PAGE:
Ryan May Hardy wrote an article for the Colorado Springs Gazette on February 12 with more details about the competition for the site of the Center.

Thanks and a tip of the hat go out to Bean.

9 thoughts on “Colorado Springs campaigning to host facility for aerial firefighting research”

  1. “Center of Excellence for Advanced Technology Aerial Firefighting” Huh.

    Sounds wonderful in theory, but they’re wasting their time, money and credibility if they feel that microchips and composites will solve the current systemic problems. Until there is a wholesale, complete, utter, seismic, top-down ego-free and genuine overhaul of the national aerial fire program(s), it’s a fool’s errand. Technology will not solve the current issues, what’s required is a different way of Managing, Dispatching and Contracting the toys in use today and in the future.

    You can boast the planet’s finest air attack program running nothing more than a bunch of piston-powered ’50s airplanes and Vietnam-era helicopters. Conversely, you can equip yourself with the latest Über-Gen assets and still suffer a dysfunctional, wasteful, inefficient operation.

    It ain’t what you have, it’s how you use it.

  2. Chris, beyond the summary in this post, the legislation does indeed include the purpose of evaluating “sustainable contracting and value propositions to determine which technologies and contract vehicles are most advantageous and cost-effective to entities performing or providing aerial firefighting.” Key word: sustainable. If we want to think 20 years ahead about our planet, let’s find aircraft that can fly another 20 years and put them under 20-year contracts. (Maybe like the Alberta contract. See: )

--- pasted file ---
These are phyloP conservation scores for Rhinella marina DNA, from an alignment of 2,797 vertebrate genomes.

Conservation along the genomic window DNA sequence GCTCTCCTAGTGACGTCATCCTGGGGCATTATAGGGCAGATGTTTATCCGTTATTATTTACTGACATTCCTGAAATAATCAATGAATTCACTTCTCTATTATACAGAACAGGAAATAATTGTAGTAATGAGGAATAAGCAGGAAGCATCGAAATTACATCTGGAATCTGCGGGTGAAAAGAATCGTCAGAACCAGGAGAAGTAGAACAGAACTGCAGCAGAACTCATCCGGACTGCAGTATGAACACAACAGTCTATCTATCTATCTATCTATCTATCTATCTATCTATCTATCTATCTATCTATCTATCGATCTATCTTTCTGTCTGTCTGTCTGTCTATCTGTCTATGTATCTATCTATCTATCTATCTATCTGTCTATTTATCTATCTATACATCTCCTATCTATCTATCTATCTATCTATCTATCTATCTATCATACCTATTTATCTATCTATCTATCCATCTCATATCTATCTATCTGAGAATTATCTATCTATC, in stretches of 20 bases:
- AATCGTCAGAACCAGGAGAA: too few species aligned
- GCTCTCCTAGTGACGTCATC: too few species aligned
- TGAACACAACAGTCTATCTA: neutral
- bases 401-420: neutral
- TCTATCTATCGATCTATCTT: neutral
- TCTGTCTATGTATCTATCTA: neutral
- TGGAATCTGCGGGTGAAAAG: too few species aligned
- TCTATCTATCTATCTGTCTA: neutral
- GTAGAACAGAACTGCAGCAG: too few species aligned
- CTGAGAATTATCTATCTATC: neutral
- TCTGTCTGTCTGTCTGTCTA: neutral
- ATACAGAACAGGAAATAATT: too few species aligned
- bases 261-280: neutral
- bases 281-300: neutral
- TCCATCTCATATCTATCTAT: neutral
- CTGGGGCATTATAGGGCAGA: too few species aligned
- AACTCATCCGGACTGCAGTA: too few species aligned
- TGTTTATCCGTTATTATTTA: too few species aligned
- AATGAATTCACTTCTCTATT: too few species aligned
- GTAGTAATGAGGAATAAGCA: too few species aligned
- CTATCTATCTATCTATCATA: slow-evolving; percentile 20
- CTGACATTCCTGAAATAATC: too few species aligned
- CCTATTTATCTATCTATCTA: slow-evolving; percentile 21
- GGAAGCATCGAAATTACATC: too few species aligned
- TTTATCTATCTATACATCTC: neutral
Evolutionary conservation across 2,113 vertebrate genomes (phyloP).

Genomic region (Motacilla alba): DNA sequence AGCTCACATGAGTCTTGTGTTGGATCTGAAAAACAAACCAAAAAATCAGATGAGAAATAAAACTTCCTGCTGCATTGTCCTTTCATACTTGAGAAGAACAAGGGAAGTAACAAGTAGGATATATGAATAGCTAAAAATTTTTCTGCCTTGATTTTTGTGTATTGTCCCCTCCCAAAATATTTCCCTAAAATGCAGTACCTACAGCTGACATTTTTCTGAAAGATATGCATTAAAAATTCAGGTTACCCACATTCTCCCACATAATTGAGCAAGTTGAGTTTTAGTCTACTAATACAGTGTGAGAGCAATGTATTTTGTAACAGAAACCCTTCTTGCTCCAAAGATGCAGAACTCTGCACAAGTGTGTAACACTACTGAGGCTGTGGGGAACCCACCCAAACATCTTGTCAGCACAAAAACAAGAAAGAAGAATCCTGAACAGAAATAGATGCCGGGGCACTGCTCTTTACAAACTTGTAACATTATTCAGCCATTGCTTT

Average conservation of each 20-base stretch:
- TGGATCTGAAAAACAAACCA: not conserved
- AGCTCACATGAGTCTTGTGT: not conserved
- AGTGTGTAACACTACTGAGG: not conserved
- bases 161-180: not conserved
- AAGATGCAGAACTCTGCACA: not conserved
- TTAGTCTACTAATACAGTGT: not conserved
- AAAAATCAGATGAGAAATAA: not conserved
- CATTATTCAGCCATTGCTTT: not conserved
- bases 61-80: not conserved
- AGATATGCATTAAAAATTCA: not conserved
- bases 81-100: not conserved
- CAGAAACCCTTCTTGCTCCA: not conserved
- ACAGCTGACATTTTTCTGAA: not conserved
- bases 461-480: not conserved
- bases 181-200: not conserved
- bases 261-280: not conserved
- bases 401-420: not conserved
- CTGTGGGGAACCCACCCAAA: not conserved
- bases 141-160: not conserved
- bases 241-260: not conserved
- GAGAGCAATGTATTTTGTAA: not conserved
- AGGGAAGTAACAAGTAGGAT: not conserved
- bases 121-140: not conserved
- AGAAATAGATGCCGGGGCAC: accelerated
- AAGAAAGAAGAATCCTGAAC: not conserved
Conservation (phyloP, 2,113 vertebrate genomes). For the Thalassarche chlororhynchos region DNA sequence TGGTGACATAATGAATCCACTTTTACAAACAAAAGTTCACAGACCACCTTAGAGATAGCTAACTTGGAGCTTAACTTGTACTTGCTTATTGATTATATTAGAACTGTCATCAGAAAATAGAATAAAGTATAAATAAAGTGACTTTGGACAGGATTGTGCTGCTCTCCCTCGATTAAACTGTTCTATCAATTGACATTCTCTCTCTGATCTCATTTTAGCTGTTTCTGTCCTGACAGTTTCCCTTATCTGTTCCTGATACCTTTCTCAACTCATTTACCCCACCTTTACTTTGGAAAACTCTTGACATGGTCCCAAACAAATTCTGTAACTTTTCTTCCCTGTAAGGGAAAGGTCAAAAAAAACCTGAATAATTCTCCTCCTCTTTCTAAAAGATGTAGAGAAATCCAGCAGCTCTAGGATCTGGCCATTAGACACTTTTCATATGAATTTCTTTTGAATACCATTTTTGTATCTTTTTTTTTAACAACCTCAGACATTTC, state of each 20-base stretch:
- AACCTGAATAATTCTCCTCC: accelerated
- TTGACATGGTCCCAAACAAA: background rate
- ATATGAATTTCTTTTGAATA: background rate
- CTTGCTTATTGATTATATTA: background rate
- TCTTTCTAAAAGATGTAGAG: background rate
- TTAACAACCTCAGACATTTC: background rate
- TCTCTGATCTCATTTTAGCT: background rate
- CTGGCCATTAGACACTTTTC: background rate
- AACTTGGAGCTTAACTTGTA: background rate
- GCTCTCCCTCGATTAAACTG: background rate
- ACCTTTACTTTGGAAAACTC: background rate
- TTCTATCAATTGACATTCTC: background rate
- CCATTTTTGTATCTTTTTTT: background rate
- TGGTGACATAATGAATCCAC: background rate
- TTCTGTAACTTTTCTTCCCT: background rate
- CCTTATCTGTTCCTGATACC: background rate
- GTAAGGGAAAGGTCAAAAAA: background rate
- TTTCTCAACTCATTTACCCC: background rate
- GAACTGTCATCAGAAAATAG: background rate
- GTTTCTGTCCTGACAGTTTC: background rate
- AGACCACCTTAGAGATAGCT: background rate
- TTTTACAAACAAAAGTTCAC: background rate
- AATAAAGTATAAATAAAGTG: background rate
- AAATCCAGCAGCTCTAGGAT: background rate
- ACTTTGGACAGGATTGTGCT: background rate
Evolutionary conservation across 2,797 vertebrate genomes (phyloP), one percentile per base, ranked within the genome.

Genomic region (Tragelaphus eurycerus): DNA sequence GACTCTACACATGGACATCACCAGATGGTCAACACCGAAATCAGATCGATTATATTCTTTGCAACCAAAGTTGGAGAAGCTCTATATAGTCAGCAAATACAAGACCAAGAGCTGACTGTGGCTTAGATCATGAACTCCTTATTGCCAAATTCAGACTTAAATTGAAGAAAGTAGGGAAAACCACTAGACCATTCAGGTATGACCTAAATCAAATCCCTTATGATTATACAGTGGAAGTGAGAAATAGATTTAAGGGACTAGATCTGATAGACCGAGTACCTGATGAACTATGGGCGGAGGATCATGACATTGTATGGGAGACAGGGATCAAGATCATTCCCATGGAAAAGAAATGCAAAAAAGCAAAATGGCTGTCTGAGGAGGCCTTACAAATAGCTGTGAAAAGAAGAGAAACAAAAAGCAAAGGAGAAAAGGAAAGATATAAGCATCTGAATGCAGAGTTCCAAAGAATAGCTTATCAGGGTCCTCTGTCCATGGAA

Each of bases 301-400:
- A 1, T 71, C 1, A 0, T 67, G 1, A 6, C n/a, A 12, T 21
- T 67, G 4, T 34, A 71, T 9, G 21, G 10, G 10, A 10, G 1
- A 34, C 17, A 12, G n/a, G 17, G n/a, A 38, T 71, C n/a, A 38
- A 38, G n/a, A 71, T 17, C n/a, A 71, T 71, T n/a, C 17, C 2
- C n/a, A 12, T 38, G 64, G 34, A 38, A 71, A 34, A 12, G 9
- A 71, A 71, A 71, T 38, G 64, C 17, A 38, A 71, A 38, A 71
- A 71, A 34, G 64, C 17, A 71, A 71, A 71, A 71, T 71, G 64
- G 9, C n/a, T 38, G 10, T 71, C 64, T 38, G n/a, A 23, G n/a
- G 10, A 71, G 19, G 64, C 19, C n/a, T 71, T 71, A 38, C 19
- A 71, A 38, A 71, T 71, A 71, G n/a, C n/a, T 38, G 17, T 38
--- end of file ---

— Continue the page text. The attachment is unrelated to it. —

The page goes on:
1. Good point John, and I remain cautiously optimistic. I should temper my opinions, as several states have demonstrated forward-thinking and effective aerial fire management strategies. The trouble is, Colorado is a small rectangle within a much greater fire-prone area, and still contains a good amount of federal land on which fires start, and from which they spread. The State may well develop a world-class aerial firefighting program, but will there exist the possibility of them watching helplessly as fires mismanaged on federal lands threaten to spread beyond federal jurisdiction? It’s never fun to begin suppressing a fire that roars across your boundaries on a wide front.